I have been trying to determine whether zero-coupon municipal bonds are subject to market discount rules for taxation purposes. In short, is the buyer of a zero-coupon muni held to maturity ever subject to federal taxes (other than the alternative minimum tax)?

-- William Duke

William,

Ah, tax time.

In short, yes, buyers of zero-coupon municipal bonds may incur a tax liability, but that liability does not have to be recognized until the bond is redeemed or sold.

Before I go on, let me explain your question to other readers.

The question concerns tax-exempt zero-coupon municipal bonds.

A regular bond pays interest on its face value, or principal, twice a year at a rate determined by its coupon. A bond with a face value of $1,000 and a 6% coupon pays $60 a year in two installments until it matures and the principal is returned. Most coupon-bearing bonds are originally sold at face value.

Zero-coupon bonds don't have coupons, so they don't make annual interest payments. Instead, they are originally sold at a steep discount to face value, also known as an OID (original issue discount). For example, a bond with a face value of $1,000 may be sold for $500. So while zero-coupon bonds don't make interest payments, they do offer an interest rate that is a function of the difference between the purchase price and face value, and the time remaining until maturity. For example, a 10-year zero-coupon bond sold at a price of 50 (or $500 for a $1,000 bond) offers an interest rate, or yield, of 7.05%.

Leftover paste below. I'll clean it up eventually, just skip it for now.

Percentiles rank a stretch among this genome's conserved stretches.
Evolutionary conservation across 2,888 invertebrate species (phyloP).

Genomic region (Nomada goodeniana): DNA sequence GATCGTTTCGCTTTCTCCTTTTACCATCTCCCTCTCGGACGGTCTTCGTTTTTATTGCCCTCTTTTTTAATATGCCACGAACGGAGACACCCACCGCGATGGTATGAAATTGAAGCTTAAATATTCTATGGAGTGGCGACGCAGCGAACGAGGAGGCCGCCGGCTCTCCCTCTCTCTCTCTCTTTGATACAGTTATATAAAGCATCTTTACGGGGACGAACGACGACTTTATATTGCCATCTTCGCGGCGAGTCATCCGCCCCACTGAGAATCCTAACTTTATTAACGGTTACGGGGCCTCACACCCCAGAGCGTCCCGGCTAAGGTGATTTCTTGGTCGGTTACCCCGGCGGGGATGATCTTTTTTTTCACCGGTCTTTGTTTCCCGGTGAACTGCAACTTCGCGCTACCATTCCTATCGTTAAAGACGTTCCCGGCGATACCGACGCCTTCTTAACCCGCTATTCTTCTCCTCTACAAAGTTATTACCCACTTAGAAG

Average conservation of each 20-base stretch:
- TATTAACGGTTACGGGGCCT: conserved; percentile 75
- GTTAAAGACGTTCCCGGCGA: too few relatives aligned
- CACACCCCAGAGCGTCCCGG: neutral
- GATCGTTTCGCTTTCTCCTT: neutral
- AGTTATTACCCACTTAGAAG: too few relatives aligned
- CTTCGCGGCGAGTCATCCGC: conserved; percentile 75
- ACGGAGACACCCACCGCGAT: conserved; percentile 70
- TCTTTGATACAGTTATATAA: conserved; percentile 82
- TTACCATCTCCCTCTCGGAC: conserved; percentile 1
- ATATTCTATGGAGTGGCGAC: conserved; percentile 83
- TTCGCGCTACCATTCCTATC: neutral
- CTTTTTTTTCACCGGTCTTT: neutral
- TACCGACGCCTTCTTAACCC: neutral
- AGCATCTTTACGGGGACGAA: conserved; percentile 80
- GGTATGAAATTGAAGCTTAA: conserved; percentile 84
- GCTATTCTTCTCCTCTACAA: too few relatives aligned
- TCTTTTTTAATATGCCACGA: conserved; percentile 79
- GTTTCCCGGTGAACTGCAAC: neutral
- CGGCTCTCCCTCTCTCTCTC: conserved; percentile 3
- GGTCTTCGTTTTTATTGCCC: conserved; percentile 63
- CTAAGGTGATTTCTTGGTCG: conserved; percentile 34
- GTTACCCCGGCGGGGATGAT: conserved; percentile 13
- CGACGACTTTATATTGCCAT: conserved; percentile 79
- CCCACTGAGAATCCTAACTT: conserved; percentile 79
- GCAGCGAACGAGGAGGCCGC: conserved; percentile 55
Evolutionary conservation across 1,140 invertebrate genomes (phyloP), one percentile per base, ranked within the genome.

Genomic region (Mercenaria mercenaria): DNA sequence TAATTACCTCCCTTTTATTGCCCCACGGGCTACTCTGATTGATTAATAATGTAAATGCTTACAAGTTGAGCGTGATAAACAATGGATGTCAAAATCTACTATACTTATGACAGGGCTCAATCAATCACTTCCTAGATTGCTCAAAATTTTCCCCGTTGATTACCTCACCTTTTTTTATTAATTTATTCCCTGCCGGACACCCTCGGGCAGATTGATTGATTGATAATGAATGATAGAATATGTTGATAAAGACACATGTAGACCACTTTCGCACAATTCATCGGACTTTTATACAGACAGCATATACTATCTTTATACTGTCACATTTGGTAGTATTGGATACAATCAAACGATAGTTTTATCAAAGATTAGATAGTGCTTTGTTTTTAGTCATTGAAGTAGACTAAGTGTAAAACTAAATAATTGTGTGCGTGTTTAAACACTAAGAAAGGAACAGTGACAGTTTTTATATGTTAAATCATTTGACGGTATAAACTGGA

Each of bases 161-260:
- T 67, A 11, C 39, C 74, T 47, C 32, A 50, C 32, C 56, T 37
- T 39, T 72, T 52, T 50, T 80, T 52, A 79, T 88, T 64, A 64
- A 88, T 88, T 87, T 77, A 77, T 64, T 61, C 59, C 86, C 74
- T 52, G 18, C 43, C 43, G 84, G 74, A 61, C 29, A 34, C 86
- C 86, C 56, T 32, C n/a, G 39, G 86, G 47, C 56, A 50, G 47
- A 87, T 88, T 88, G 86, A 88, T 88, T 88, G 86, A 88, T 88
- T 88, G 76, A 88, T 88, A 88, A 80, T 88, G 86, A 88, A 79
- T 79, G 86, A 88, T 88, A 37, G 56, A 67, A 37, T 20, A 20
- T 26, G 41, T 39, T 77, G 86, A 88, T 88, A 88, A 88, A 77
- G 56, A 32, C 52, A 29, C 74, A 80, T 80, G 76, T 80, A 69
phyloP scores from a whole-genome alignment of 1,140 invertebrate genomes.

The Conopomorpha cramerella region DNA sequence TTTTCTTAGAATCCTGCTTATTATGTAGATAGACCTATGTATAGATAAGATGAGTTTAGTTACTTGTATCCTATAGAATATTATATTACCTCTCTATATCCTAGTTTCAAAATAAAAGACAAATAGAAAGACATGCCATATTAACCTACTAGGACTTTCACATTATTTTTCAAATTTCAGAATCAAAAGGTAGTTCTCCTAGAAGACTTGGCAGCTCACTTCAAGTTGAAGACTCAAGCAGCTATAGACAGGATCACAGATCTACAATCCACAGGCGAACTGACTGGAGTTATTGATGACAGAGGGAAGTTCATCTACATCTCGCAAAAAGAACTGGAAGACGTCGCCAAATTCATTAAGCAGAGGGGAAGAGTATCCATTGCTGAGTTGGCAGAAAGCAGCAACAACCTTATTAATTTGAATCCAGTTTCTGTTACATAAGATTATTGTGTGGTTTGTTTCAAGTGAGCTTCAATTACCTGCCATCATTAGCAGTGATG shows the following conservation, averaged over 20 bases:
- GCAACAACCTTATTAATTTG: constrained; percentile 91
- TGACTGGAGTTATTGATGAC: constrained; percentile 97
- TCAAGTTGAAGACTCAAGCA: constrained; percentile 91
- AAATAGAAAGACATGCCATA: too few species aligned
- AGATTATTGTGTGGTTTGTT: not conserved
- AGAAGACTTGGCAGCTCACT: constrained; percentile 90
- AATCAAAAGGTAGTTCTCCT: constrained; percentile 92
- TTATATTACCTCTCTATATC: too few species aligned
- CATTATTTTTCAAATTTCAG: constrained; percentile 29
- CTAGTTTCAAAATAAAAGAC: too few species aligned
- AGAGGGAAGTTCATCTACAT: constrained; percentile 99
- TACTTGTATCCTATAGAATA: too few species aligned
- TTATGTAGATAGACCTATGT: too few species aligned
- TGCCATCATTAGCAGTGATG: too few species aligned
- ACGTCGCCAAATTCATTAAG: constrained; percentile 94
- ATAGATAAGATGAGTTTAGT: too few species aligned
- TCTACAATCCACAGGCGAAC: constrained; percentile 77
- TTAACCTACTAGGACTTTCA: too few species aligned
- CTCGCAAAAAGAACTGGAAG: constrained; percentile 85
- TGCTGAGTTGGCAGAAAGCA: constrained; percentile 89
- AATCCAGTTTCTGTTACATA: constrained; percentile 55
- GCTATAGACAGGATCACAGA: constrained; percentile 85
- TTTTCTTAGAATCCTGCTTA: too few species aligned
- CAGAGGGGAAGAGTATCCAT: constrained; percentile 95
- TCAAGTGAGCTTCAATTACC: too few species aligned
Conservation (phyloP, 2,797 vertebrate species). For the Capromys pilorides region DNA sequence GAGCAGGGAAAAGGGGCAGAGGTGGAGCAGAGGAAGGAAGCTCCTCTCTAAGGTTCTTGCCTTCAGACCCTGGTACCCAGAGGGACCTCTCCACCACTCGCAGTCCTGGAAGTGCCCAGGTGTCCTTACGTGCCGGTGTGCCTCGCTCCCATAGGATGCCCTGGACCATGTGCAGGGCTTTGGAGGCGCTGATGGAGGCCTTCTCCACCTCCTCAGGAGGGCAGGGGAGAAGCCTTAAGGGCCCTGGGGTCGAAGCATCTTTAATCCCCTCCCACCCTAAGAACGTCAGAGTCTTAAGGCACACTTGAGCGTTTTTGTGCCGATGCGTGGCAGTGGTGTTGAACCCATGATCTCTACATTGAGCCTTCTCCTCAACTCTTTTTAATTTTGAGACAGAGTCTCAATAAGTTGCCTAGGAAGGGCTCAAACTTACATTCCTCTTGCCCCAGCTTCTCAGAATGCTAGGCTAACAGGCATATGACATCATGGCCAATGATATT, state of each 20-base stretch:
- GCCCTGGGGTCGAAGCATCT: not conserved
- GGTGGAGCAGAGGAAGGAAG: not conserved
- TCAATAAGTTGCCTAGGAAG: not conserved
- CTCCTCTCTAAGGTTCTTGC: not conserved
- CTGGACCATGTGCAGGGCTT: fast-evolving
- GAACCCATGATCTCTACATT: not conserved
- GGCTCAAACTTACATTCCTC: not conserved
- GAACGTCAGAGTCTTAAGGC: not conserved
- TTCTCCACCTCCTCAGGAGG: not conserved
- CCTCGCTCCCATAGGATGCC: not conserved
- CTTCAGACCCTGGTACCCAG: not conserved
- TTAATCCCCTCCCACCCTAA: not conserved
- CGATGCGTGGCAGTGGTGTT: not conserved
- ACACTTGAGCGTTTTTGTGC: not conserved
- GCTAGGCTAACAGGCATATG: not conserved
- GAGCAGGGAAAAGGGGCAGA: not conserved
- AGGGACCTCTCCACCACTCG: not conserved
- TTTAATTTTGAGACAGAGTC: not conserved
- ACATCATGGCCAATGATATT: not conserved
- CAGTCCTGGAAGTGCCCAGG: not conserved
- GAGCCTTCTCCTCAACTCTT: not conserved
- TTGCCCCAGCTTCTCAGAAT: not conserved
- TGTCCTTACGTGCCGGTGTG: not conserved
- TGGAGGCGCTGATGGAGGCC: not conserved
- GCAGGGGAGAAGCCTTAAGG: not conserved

As explained to me by Michael Decker of the Bond Market Association, the tax rules for zero-coupon bonds bought as new issues and held to maturity are fairly simple.

Whether the bond is taxable or tax exempt, you have to accrue interest on the bond. That means you have to calculate the portion of the difference between the purchase price and face value that accrued to you each tax year, even though you didn't receive any payment. The interest accrues at the interest rate you obtained when you bought the bond. Using the earlier example, if you paid $500 for a 10-year, $1,000 bond getting an interest rate of 7.05%, you would accrue $35.25 of interest in the first year.

$500 x 0.0705 = $35.25

Your adjusted issue price, or cost basis, in the bond, would then become $535.25.

$500 + $35.25 = $535.25

The following year, you would accrue $37.74 of interest.

$535.25 x 0.0705 = $37.74

And so on.

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